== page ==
Photo of Mice Squabbling Over Crumbs in London Subway Station Wins Award

The image was selected from over 48,000 images for London’s Natural History Museum wildlife photography award.

mouse subway

Image via Getty/Dan Kitwood

mouse subway

Mice scampering around a subway platform is a common and undesirable sight for most city-dwellers. However, a photographer is hoping to change that viewpoint.

Sam Rowley’s photo, titled Station Squabble, has been selected from over 48,000 images for a wildlife photography award from London’s Natural History Museum, CNN reports. The photo was picked by a public vote.

In the image, two mice are fighting over some crumbs on a subway station platform in London. “Everybody knows about the mice on the Underground but I don't think anyone's seen them in that light before,” Rowley, who is also a researcher at the BBC, told CNN.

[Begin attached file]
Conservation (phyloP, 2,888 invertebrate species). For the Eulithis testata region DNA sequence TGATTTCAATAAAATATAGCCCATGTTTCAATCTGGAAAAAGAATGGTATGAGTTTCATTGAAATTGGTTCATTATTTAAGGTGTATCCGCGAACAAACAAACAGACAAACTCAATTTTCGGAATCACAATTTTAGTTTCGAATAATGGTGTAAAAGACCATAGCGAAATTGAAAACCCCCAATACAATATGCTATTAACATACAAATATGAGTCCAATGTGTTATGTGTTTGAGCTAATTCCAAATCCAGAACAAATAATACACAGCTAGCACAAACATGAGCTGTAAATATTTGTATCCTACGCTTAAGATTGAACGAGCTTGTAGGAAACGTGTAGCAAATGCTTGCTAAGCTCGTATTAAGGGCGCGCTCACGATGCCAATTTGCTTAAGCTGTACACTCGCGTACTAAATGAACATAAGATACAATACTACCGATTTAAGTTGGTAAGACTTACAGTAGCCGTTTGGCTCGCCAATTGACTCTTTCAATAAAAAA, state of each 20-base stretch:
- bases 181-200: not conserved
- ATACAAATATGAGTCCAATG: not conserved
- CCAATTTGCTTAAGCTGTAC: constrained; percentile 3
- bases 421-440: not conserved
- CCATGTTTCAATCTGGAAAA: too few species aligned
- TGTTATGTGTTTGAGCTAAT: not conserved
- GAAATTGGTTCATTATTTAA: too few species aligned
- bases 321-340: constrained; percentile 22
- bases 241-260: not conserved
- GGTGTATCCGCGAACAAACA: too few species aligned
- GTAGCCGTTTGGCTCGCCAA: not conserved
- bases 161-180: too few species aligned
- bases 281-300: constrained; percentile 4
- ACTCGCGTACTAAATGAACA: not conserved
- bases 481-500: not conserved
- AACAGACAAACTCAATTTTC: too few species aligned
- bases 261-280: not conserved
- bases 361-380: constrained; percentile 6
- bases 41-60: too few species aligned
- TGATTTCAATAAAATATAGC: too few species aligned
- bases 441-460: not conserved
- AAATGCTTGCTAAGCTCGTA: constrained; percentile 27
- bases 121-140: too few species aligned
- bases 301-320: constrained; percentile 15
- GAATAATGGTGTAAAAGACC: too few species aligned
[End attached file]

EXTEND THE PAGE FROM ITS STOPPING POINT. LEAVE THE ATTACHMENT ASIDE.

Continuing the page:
In order to get the shot, he had to lay on the floor of a few London stations. He conceded that he got some “strange looks” from travelers. “People were quite curious—they were quite chatty and nice about the whole thing.”

Rowley was revealed as the winner of the  Wildlife Photographer of the Year LUMIX People's Choice Award on Feb. 12. His image was chosen from a shortlist of 25 photographs.

Four other shots were also loved by the public: a photo of an orangutan wearing boxing gloves in Bangkok, another of two jaguars sinking their teeth into an anaconda in Brazil, one of a rhino and a conservation ranger in Kenya, and the fourth, of a group of white arctic reindeer.

The 25-year-old semi-professional photographer got the idea from a friend, who took a video of two mice fighting. Rowley then spent a week in subway stations taking pictures.

“I was quite disappointed with what I managed to get at first," he said, saying that the picture "grew" on him. “With the majority of the world living in urban areas and cities now, you have to tell the story about how people relate to wildlife,” he said. “Wildlife is fantastic and I think we need to appreciate the smaller and supposedly more difficult animals to live with.”

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